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Product Details

Release Date:
11/15/2005
Label:
Arista
UPC:
0828767119724
catalogNumber:
71197
Rank:
2984

Tracks

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Album Credits

Performance Credits

Carrie Underwood   Primary Artist,Background Vocals
Matt Rollings   Piano
Eric Darken   Percussion
Sid Page   Violin
Denyse Buffum   Violin
Larry Corbett   Cello
J.T. Corenflos   Electric Guitar
Joel Derouin   Violin
Shannon Forrest   Drums
Paul Franklin   Steel Guitar
Endre Granat   Violin
Dann Huff   Electric Guitar
Charles Judge   Keyboards
Michael Markman   Violin
Chris McHugh   Drums
Gary Morse   Steel Guitar
Steve Nathan   Keyboards
Jimmie Lee Sloas   Bass
Adam Steffey   Mandolin
Josefina Vergara   Violin
Biff Watson   Acoustic Guitar
Lonnie Wilson   Drums
Jonathan Yudkin   Banjo,Bass,Dobro,Fiddle,Mandolin,Strings,Violin,Cello,Viola,Octofone
Susan Chatman   Violin
Neil Thrasher   Background Vocals
Suzie Katayama   Cello
Lisa Cochran   Background Vocals
Bryan Sutton   Acoustic Guitar
Julian Hallmark   Violin
Wes Hightower   Background Vocals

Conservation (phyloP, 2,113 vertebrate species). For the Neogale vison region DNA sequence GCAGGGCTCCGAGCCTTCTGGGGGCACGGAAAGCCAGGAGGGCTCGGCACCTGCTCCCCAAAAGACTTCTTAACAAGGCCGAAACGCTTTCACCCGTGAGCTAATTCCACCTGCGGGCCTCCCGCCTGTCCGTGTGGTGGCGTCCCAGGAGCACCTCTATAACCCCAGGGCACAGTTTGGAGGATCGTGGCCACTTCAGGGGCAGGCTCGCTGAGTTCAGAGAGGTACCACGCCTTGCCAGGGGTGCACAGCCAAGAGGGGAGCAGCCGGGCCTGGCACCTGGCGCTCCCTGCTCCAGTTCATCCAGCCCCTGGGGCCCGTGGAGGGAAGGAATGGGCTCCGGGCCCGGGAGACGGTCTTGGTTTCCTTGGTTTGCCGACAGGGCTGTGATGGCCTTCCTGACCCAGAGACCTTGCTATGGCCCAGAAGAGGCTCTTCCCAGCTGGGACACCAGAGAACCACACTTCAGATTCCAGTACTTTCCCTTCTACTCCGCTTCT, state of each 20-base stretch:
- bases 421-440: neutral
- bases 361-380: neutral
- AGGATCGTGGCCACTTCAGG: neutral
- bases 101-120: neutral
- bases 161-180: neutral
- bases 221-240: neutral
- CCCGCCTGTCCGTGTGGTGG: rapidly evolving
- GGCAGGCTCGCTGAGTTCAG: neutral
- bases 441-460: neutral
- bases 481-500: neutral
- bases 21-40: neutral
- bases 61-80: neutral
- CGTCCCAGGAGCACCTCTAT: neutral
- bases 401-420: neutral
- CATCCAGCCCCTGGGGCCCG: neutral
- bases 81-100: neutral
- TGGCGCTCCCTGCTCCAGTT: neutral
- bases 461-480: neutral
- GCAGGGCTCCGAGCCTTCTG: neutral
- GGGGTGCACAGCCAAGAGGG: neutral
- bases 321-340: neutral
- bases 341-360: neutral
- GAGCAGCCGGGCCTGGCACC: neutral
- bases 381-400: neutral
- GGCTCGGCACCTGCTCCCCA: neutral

Perry Coleman   Background Vocals
Tom Bukovac   Electric Guitar
Roberto Cani   Violin
Jim VanCleve   Fiddle
Dan Huff   Electric Guitar
Mark Hill   Bass
Shanti Randall   Violin
Hillary Lindsey   Background Vocals
Alyssa Park   Violin
Andrew Duckles   Violin
Morgane Hayes   Background Vocals
Steve Richards   Cello
Michele Richards   Violin
Tereza Stanislav   Violin
Mario de León   Violin
Matthew Funes   Violin
Daniel Smith   Cello
Mike Johnson   Steel Guitar

Technical Credits

Desmond Child   Producer
Derek Bason   Engineer
Paul Buckmaster   String Arrangements,String Conductor
Steve Churchyard   Engineer
Mark Hagen   Engineer
Dann Huff   Producer,Audio Production
Charles Judge   Programming
Steve Marcantonio   Engineer
Justin Niebank   Engineer
Jimmy Olander   Composer
Tim Roberts   Pro-Tools
Steve Robson   Composer
Diane Warren   Composer
Jonathan Yudkin   Composer,String Arrangements
Mark Bright   Producer,Audio Production
Neil Thrasher   Composer
Brett James   Composer
Trey Bruce   Composer
Matt Gruber   Engineer
Wendell Mobley   Composer
Gordie Sampson   Composer
Harry "Slick" Sommerdahl   Arranger,Engineer
Steve McEwan   Composer
Rivers Rutherford   Composer
Andreas Carlsson   Composer
Jules Gondar   Engineer
Melissa Peirce   Composer
Marvin Green   Composer
Wayne Hector   Composer
Hillary Lindsey   Composer
Morgane Hayes   Composer
Troy Verges   Composer
Carrie Underwood   Composer
Gregory Becker   Composer
Ashley Gorley   Composer
Josh Kear   Composer
Savan Kotecha   Composer
Chris Tompkins   Composer